DAMP RISING UP OVER DAMP COURSE


Postby surreygirl » Wed Jul 08, 2009 3:07 pm

I had a damp course put in some 20 years ago as well as tanking and altough there is no damp where the flat was tanked damp seems to be coming up over the damp course which was only done half way up! I wondered whether I could inject the walls myself or whether it would be a big job ie the plaster needs removing! it is very unsighly as the walls seem to bubble out and the plaster fall away. Any suggestions!
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Postby rosebery » Wed Jul 08, 2009 9:45 pm

This sounds more like penetrating damp than rising damp. I think you need a professional to come and look at the problem for you.

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Postby surreygirl » Thu Jul 09, 2009 5:38 am

They are internal walls and not outside walls, although I did forget to say that the flat is a basement flat. It could be caused I suppose by condensation but it is the fact that the brick work is crumpling which worries me.

Also the flat next door is let and the chap in there as far as I can see never has a window open and at times water is quite literally dripping in bucket loads from the windows and when I had a peek in his flat one day the whole of the walls were black. I am not sure if this would affect my own flat next door! apparently the Landlord has never visited or inspected the flat since he moved in and that was seven years ago :cry:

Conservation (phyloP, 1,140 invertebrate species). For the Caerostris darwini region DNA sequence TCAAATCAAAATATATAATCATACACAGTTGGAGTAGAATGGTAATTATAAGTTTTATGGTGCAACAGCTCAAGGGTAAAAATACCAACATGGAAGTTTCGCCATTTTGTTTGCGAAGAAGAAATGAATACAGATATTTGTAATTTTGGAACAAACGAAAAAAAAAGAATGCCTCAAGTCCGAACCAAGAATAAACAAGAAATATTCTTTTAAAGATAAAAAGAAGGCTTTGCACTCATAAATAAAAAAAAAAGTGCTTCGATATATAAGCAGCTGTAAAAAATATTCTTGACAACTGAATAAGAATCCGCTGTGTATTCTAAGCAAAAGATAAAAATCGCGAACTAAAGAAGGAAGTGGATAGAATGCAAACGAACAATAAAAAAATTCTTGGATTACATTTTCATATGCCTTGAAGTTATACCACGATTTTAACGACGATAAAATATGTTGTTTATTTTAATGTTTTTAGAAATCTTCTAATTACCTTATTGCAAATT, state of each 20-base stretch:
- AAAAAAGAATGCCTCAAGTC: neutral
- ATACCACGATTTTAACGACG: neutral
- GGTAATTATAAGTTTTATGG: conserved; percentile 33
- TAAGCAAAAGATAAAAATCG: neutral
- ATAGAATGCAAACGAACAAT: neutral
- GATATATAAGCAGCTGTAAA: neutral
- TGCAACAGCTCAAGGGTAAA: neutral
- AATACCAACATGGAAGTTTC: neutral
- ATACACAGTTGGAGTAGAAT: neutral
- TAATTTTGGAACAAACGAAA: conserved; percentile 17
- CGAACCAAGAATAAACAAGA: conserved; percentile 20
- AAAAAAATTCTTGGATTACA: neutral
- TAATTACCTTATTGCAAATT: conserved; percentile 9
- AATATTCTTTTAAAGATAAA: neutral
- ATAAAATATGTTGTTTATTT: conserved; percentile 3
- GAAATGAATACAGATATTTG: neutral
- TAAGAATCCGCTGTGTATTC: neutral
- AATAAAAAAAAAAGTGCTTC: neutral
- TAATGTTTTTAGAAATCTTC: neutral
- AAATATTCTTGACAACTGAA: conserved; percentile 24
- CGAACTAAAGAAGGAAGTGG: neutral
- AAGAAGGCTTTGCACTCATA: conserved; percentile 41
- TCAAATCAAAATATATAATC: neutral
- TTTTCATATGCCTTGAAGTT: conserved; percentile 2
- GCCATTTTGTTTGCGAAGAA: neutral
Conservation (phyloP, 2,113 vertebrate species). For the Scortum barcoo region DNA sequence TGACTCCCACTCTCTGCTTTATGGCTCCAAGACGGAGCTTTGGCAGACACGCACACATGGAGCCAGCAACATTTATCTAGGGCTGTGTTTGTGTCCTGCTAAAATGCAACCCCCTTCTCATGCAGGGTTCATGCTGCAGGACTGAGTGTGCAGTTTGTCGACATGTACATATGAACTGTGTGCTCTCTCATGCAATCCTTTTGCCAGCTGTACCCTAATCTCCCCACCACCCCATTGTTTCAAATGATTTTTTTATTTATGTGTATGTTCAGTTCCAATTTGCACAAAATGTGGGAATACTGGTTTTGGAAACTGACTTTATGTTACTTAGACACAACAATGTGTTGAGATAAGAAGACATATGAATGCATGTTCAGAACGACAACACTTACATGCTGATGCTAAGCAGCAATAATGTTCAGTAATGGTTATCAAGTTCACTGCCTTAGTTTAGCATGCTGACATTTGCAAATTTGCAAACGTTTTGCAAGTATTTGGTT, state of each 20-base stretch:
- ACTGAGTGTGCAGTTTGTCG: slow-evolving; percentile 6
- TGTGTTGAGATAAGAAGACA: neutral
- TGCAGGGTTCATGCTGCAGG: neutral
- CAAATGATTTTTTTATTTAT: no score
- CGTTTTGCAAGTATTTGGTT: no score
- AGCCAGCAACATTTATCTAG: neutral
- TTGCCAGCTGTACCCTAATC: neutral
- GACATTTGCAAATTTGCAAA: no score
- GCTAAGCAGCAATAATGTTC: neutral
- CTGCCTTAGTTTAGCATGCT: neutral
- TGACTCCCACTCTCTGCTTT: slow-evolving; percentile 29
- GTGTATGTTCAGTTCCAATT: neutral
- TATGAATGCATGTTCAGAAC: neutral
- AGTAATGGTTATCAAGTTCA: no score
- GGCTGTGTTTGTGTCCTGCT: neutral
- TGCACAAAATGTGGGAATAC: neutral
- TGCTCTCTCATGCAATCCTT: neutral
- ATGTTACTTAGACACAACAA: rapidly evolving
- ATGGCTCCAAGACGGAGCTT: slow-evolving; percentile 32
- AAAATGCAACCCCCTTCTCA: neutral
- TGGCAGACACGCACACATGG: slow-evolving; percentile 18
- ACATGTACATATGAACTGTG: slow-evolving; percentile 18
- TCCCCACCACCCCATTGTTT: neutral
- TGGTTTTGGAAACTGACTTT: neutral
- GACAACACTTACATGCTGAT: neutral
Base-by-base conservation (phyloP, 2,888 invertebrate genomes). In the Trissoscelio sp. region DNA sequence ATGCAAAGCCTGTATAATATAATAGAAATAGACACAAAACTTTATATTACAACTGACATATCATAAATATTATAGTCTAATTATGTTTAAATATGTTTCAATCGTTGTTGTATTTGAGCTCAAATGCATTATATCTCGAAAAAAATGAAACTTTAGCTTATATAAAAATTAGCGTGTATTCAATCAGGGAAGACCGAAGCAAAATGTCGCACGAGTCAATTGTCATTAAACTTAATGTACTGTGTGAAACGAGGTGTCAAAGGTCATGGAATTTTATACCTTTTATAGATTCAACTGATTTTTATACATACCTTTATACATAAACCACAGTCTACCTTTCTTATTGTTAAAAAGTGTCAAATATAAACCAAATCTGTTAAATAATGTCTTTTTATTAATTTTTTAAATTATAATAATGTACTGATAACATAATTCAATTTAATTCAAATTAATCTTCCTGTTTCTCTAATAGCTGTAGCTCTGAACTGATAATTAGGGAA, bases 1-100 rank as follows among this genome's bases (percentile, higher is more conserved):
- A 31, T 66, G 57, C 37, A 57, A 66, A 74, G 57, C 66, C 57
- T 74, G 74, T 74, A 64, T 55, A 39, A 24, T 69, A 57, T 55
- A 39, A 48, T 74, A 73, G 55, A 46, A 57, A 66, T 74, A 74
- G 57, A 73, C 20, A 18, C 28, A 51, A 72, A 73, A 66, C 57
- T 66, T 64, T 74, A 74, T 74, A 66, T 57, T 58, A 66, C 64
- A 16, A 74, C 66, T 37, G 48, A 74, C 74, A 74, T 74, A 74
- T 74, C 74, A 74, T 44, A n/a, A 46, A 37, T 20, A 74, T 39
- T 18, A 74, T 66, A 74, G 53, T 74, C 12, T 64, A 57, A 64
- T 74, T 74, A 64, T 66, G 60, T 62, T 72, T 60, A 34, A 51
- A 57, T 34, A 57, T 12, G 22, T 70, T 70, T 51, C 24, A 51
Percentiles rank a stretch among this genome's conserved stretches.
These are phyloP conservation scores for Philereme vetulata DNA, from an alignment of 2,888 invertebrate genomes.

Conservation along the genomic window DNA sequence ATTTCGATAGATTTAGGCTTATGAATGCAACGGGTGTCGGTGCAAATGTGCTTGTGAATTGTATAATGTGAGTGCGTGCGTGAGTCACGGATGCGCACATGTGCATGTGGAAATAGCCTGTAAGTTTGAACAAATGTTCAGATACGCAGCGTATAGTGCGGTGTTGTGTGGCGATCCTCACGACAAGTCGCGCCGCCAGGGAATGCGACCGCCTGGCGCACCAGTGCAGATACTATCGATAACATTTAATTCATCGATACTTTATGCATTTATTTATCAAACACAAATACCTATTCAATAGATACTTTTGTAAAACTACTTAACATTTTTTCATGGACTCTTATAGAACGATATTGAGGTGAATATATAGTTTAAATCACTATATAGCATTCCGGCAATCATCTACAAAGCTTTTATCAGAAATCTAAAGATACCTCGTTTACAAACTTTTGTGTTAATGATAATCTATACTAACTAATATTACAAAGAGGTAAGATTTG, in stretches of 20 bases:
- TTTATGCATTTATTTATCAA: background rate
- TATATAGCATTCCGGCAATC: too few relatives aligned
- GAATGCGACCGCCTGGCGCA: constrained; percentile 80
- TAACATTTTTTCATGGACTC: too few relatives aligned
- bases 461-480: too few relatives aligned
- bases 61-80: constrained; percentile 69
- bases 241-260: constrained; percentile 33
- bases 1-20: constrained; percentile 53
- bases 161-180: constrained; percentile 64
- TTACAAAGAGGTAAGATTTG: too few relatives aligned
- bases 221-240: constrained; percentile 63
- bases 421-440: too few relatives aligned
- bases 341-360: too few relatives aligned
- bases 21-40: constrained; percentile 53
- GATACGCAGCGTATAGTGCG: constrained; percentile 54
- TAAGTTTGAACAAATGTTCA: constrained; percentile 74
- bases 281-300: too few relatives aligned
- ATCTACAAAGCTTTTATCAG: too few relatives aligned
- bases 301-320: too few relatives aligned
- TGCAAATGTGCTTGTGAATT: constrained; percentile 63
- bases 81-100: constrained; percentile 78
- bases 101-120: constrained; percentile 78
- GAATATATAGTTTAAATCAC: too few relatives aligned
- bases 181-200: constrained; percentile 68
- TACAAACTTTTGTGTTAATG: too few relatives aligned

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Postby col111 » Mon Jul 13, 2009 10:09 am

If the plaster is coming off the walls it may necessary that the rest of the wall needs to be tanked as well - replastering.
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Postby surreygirl » Mon Jul 27, 2009 12:40 pm

Is tanking the same as damp proofing! It is fine where I have had it damp proofed (is that how you spell it). But there is damp coming up over the original damp proofing!
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Postby col111 » Mon Jul 27, 2009 9:04 pm

[quote="surreygirl"]Is tanking the same as damp proofing! It is fine where I have had it damp proofed (is that how you spell it). But there is damp coming up over the original damp proofing![/quote]

Yes, when damp proofing a basement it is "tanked". The damp is not rising above the treated area, it is probably penetrating damp -i.e. it is coming through the wall sideways from the ground on the other side of the wall. The whole wall should have been treated not just part of it.
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Postby surreygirl » Tue Jul 28, 2009 7:05 am

Well the kitchen was tanked ie the whole wall done. But the problem is is that the damp coming up over the damp course ie only halfway up the wall is the internal walls ie the wall seperating the kitchen from the lounge and the party internal wall to the next door flat. This is the worst affected area, that is the wall inbetween the two flats.

Can this be rising damp, it cant be penetrative damp from the outside because they walls are internal!
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Postby col111 » Tue Jul 28, 2009 12:10 pm

[quote="surreygirl"]Well the kitchen was tanked ie the whole wall done. But the problem is is that the damp coming up over the damp course ie only halfway up the wall is the internal walls ie the wall seperating the kitchen from the lounge and the party internal wall to the next door flat. This is the worst affected area, that is the wall inbetween the two flats.

Can this be rising damp, it cant be penetrative damp from the outside because they walls are internal![/quote]

Now I understand. In this case the problem is probably condensation (although rising damp can rise to 1.5 metres in extreme cases). Is there an air extractor or window in the kitchen? The usual solution to condensation is to improve ventilation and/or use a dehumidifier. Re-plastering may still be necessary if ventilation does not solve it.
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